sampling at Rincon Creek

Me sampling one of our sites in Rincon Creek. Photo by one of my coworkers.

Eventually, my boss handed me a project in Saguaro National Park that used insects as indicators of water availability in a stream that the Park Service was making a water rights claim for.  It was a big project, one that any sane person would turn into a Master’s degree rather than the biggest side project of all time, but I loved it!  I helped plan the project, wrote the budget, did the majority of the sampling myself, processed all of the insect samples, analyzed the data, and wrote the report, so I was a major player in the work every step of the way.  This water rights claim was the first time anyone in Arizona had made a claim for water for use by wildlife based largely on insects.  I’m proud to be involved in that project and I hope that, when it is all said and done at some unknown point in the future, the Park Service gets their water so they can protect the insects in their stream.

With the downturn in the economy, we’ve started focusing on water quality monitoring and lake management because the funding for the more interesting projects dried up.  In the last 2 years, my main role in this job has become data entry guru, occasional caretaker of the fish being used in my friend’s Master’s research, and lake water sampler.  We sometimes have an insect sample sent to us that I process and sometimes we do little mini-projects that are fun, but mostly we sample lake water.



I have to admit, I hate sampling the lake that we work on.  I’m out on this metal boat about once a week sticking probes into the water and filling bottles with water from the lake.  We also put a salt in the lake to control algae.  The salt is packed into dense, heavy bags, and it dries out any bit of skin it touches.  During the summer, we end up being out on the lake during the hottest part of the day.  Sometimes it’s 110 degrees – and we’re sitting in a metal boat flinging skin drying salt into the lake.  Sometimes we dodge storms.  Sampling the lake was fun for about 3 months, but it lost it’s excitement after the first few 100+ degree days.  Besides, nearly every day on the lake is the same.  It’s become monotonous.


One of the pelicans. The other was a brown pelican.

The things that change up a day on the lake aren’t usually good things.  Sure, we did have a couple of pelicans on the lake for a while and they were fabulous to watch.  We saw the dragonfly swarm that prompted my interest in the behavior there.  We’ve talked to some adorable children and met some very nice people.  However, the lake is located in a bad part of town.  Someone once cut the lock on our shed, stole my handtruck, and dumped a few bags of salt into the lake.  The caretaker came to give us a new lock and regaled us with stories of drugs she had found in the park, vandalism she’d encountered (she had been painting over swastikas someone had spray painted in the men’s bathroom when she got the call to come help us), and the unpleasant people she had to deal with in the park.  My coworkers and I see a lot these things ourselves.  One time we had to drag some gigantic trash cans out of the lake for the city because someone thought it would be fun to dump them in the lake.  One time a guy who was stoned out of his mind tried to get into our truck.  We are yelled at by fisherman often and have been downright verbally abused by a few lake patrons.  We get blamed if the fish aren’t biting (not our fault!), if the lake is muddy after a monsoon storm (we can’t control that), if the stock truck didn’t arrive (we don’t have any say in that), if the pelican is eating all of the fish (like anyone tells a pelican where it can and cannot feed).  One day, an older drunk guy jogging in the middle of the day in the summer fell off the dam and started gushing blood, but wouldn’t let us call an ambulance.  Another day, we had to kill a green heron because it had been irreparably mangled by a vicious dog.  And one time, they found a dead body in the lake a few hours after we’d sampled.  All in all, the lake experience has not been that enjoyable.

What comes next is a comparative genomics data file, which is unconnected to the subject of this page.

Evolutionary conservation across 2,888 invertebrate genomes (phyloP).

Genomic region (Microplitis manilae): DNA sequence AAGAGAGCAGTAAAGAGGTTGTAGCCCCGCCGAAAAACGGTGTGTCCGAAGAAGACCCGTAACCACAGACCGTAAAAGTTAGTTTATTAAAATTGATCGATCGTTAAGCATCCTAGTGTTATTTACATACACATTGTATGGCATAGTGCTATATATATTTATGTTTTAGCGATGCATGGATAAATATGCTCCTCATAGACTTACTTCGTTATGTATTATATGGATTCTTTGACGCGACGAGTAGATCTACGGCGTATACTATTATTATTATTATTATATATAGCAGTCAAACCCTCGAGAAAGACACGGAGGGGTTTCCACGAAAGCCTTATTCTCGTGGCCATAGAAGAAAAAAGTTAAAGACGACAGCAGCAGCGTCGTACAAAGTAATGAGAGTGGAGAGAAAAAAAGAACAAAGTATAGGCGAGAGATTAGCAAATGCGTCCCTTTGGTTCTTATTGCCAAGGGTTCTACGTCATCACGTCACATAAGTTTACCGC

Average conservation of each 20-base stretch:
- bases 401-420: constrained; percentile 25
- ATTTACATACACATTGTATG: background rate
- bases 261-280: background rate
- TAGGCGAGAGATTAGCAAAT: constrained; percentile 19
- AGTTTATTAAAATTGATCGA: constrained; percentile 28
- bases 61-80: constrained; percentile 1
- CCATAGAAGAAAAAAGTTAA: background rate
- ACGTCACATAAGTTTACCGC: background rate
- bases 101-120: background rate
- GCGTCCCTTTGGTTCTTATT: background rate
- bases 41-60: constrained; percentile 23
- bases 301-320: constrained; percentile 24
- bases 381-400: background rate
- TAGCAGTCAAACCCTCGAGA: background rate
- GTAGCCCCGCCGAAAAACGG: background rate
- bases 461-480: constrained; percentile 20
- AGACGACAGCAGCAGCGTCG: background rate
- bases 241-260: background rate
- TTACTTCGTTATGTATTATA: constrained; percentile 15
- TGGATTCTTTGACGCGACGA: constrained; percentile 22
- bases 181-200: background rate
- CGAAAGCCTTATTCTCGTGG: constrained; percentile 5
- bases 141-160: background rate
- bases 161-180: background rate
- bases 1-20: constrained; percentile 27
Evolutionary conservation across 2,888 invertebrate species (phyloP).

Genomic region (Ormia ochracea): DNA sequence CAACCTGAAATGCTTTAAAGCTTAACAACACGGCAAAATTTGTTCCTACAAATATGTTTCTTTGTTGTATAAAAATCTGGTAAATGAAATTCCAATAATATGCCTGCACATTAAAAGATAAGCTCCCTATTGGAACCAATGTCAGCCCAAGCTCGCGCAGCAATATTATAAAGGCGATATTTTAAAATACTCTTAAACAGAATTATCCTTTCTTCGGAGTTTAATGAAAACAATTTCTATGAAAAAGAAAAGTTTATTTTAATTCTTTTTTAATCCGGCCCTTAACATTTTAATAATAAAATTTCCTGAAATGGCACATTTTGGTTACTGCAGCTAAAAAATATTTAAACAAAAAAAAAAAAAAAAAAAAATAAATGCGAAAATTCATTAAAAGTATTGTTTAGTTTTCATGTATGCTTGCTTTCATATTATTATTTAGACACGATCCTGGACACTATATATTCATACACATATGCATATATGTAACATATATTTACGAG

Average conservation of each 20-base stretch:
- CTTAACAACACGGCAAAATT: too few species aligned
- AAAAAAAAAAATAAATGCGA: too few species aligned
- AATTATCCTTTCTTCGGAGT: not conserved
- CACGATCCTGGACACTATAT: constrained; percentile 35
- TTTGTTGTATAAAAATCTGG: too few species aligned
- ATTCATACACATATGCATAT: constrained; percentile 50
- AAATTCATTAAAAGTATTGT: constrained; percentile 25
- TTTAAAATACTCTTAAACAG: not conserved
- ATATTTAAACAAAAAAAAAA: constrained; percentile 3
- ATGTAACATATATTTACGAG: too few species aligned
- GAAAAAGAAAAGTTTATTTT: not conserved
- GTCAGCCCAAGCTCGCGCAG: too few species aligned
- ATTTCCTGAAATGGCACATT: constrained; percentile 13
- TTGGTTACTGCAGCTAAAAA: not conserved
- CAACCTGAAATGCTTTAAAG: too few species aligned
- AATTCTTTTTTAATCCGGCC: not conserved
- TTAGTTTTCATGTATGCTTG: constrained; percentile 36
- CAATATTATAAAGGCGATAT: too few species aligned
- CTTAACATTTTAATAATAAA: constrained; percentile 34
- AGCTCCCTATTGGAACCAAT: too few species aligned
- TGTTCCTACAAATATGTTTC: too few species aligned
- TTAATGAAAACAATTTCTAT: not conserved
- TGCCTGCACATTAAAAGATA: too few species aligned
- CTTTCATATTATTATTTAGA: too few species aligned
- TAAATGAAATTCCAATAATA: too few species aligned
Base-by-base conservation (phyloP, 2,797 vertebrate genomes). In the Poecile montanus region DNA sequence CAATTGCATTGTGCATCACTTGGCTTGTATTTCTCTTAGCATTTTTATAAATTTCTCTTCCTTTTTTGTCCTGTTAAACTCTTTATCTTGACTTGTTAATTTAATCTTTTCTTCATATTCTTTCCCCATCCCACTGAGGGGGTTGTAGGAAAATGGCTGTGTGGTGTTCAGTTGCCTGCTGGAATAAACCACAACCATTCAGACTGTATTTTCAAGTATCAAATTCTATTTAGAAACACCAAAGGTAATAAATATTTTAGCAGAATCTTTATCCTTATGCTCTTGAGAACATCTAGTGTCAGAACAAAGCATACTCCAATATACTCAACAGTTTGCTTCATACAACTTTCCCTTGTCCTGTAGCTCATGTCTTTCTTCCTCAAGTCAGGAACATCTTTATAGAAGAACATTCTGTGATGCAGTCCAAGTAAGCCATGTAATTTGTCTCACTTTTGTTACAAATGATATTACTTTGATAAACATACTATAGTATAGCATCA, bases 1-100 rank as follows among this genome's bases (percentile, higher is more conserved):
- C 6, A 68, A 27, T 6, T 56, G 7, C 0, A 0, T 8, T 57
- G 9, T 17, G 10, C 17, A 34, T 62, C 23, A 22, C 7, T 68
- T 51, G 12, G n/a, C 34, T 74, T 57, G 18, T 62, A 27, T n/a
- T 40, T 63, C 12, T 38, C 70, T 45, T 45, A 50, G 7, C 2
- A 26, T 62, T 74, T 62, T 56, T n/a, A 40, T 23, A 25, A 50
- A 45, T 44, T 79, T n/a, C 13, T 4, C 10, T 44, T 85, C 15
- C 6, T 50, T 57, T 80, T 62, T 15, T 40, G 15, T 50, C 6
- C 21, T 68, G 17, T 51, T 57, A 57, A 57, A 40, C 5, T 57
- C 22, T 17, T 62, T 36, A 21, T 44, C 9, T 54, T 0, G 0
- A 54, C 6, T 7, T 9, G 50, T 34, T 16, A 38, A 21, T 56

After working this job for several years, I was informed a couple of weeks ago that there was no longer enough money to pay me and I was laid off.  Knowing the financial status of the lab, I knew it was coming.  I can’t say that I’m sorry to lose the job though.  I do hate sampling the lake.  I was ready move on and find something more intellectually stimulating, finally finish my Ph.D. and get a real job.  I was going to have to quit in another month anyway.  That said, I am thankful that I had this job.  It kept me rooted in reality and reminded me of the bigger picture in a way that my water bug research does not.  This job introduced me to new skills and concepts that I never would have learned otherwise.  I got to write grants, develop several projects, do several projects, analyze data, write reports – things I really don’t get to do with my Ph.D. because it is only one project and I don’t have any funding for it.  I will eventually be an author on several publications for projects I participated in and the job added several notches to the bedpost that is my CV.  As a whole, the experience has been valuable and I will incorporate things I learned from this second job into my work in the future.

So, sayonara second job!  You’ve been good to me for a long time, but it’s time you and I part ways.


Unless otherwise stated, all text, images, and video are copyright © 2010

Meet the Beetles!

Meet the Beetles posterI wanted to let everyone know about an event that’s coming up this weekend at the Arizona-Sonora Desert Museum west of Tucson.  During the summer, the Museum is open late on Saturday nights so that people can visit when the temperatures are reasonable and see some of the interesting things that happen only at night in the desert.  This Saturday, August 28, there will be a special event: Meet the Beetles!  Dr. Wendy Moore, the new systematist in the University of Arizona’s Department of Entomology, will have live specimens of over 30 Arizona beetle specimens available, as well as a whole hoarde of professional entomologists (grad students, postdocs, and professors) to share what’s known about these beetles with the public.  It’s a fantastic opportunity to learn a lot about Arizona’s beetles from some very knowledgeable people – and we have some truly spectacular beetles!  The event runs from 7-9PM and will be located in the Desert Garden.  Admission for the Museum is only $7 after 4PM and only $2.50 for kids 6-12.  Kids 5 and under are free.  If you’re in the Tucson area on Saturday, this is a great event and one I highly recommend!